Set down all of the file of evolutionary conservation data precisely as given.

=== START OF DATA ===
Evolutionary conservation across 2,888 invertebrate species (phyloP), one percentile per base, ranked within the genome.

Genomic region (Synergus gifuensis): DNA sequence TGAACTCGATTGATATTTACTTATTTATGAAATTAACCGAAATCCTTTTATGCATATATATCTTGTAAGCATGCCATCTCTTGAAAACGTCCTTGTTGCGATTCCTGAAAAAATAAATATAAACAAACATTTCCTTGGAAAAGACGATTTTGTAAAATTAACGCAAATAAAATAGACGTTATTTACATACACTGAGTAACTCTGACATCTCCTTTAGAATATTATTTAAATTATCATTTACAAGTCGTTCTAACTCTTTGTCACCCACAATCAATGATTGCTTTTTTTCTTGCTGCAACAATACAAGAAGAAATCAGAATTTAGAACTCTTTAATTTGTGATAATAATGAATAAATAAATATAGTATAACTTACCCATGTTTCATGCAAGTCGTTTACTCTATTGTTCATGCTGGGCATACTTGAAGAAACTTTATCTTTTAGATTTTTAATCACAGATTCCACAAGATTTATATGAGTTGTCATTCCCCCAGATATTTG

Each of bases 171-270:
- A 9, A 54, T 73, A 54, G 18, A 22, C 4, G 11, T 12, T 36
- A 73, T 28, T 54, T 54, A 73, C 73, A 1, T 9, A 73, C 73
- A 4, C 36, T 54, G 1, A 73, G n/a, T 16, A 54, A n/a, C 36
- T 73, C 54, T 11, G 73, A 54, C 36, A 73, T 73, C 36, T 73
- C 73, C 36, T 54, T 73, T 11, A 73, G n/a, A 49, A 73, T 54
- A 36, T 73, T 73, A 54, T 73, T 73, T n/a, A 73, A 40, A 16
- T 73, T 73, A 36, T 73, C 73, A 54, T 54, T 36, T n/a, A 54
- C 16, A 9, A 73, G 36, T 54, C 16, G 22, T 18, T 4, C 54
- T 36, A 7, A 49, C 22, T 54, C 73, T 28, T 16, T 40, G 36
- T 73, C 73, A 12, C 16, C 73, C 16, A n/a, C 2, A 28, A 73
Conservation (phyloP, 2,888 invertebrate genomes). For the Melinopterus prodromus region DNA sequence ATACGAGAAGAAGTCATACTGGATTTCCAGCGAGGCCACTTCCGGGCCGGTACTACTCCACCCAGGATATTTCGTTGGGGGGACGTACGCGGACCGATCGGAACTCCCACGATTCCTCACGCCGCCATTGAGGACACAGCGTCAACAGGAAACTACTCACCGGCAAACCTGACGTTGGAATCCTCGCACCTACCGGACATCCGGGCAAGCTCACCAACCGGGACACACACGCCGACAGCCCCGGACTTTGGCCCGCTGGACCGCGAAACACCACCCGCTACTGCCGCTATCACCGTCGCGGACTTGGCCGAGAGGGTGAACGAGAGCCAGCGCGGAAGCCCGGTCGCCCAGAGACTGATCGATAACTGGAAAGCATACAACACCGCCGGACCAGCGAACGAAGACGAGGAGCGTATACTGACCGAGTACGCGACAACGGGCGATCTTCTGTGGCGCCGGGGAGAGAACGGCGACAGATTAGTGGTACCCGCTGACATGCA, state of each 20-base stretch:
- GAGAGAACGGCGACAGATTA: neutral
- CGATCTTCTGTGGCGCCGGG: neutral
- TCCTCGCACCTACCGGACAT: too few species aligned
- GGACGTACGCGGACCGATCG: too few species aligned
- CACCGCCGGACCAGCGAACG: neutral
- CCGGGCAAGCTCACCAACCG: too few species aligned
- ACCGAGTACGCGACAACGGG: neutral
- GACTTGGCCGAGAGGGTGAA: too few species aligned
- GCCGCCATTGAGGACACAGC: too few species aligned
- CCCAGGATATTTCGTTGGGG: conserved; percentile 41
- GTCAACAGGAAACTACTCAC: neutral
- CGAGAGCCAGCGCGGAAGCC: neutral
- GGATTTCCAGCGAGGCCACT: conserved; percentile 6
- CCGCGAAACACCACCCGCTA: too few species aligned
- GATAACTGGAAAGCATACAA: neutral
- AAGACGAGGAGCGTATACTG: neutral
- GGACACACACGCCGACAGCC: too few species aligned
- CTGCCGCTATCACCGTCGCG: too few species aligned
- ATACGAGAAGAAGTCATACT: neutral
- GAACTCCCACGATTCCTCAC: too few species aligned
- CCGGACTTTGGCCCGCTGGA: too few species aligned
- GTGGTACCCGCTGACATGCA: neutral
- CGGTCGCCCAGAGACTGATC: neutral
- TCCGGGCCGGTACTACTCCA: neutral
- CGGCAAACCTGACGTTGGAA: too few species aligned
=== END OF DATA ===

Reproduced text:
Evolutionary conservation across 2,888 invertebrate species (phyloP), one percentile per base, ranked within the genome.

Genomic region (Synergus gifuensis): DNA sequence TGAACTCGATTGATATTTACTTATTTATGAAATTAACCGAAATCCTTTTATGCATATATATCTTGTAAGCATGCCATCTCTTGAAAACGTCCTTGTTGCGATTCCTGAAAAAATAAATATAAACAAACATTTCCTTGGAAAAGACGATTTTGTAAAATTAACGCAAATAAAATAGACGTTATTTACATACACTGAGTAACTCTGACATCTCCTTTAGAATATTATTTAAATTATCATTTACAAGTCGTTCTAACTCTTTGTCACCCACAATCAATGATTGCTTTTTTTCTTGCTGCAACAATACAAGAAGAAATCAGAATTTAGAACTCTTTAATTTGTGATAATAATGAATAAATAAATATAGTATAACTTACCCATGTTTCATGCAAGTCGTTTACTCTATTGTTCATGCTGGGCATACTTGAAGAAACTTTATCTTTTAGATTTTTAATCACAGATTCCACAAGATTTATATGAGTTGTCATTCCCCCAGATATTTG

Each of bases 171-270:
- A 9, A 54, T 73, A 54, G 18, A 22, C 4, G 11, T 12, T 36
- A 73, T 28, T 54, T 54, A 73, C 73, A 1, T 9, A 73, C 73
- A 4, C 36, T 54, G 1, A 73, G n/a, T 16, A 54, A n/a, C 36
- T 73, C 54, T 11, G 73, A 54, C 36, A 73, T 73, C 36, T 73
- C 73, C 36, T 54, T 73, T 11, A 73, G n/a, A 49, A 73, T 54
- A 36, T 73, T 73, A 54, T 73, T 73, T n/a, A 73, A 40, A 16
- T 73, T 73, A 36, T 73, C 73, A 54, T 54, T 36, T n/a, A 54
- C 16, A 9, A 73, G 36, T 54, C 16, G 22, T 18, T 4, C 54
- T 36, A 7, A 49, C 22, T 54, C 73, T 28, T 16, T 40, G 36
- T 73, C 73, A 12, C 16, C 73, C 16, A n/a, C 2, A 28, A 73
Conservation (phyloP, 2,888 invertebrate genomes). For the Melinopterus prodromus region DNA sequence ATACGAGAAGAAGTCATACTGGATTTCCAGCGAGGCCACTTCCGGGCCGGTACTACTCCACCCAGGATATTTCGTTGGGGGGACGTACGCGGACCGATCGGAACTCCCACGATTCCTCACGCCGCCATTGAGGACACAGCGTCAACAGGAAACTACTCACCGGCAAACCTGACGTTGGAATCCTCGCACCTACCGGACATCCGGGCAAGCTCACCAACCGGGACACACACGCCGACAGCCCCGGACTTTGGCCCGCTGGACCGCGAAACACCACCCGCTACTGCCGCTATCACCGTCGCGGACTTGGCCGAGAGGGTGAACGAGAGCCAGCGCGGAAGCCCGGTCGCCCAGAGACTGATCGATAACTGGAAAGCATACAACACCGCCGGACCAGCGAACGAAGACGAGGAGCGTATACTGACCGAGTACGCGACAACGGGCGATCTTCTGTGGCGCCGGGGAGAGAACGGCGACAGATTAGTGGTACCCGCTGACATGCA, state of each 20-base stretch:
- GAGAGAACGGCGACAGATTA: neutral
- CGATCTTCTGTGGCGCCGGG: neutral
- TCCTCGCACCTACCGGACAT: too few species aligned
- GGACGTACGCGGACCGATCG: too few species aligned
- CACCGCCGGACCAGCGAACG: neutral
- CCGGGCAAGCTCACCAACCG: too few species aligned
- ACCGAGTACGCGACAACGGG: neutral
- GACTTGGCCGAGAGGGTGAA: too few species aligned
- GCCGCCATTGAGGACACAGC: too few species aligned
- CCCAGGATATTTCGTTGGGG: conserved; percentile 41
- GTCAACAGGAAACTACTCAC: neutral
- CGAGAGCCAGCGCGGAAGCC: neutral
- GGATTTCCAGCGAGGCCACT: conserved; percentile 6
- CCGCGAAACACCACCCGCTA: too few species aligned
- GATAACTGGAAAGCATACAA: neutral
- AAGACGAGGAGCGTATACTG: neutral
- GGACACACACGCCGACAGCC: too few species aligned
- CTGCCGCTATCACCGTCGCG: too few species aligned
- ATACGAGAAGAAGTCATACT: neutral
- GAACTCCCACGATTCCTCAC: too few species aligned
- CCGGACTTTGGCCCGCTGGA: too few species aligned
- GTGGTACCCGCTGACATGCA: neutral
- CGGTCGCCCAGAGACTGATC: neutral
- TCCGGGCCGGTACTACTCCA: neutral
- CGGCAAACCTGACGTTGGAA: too few species aligned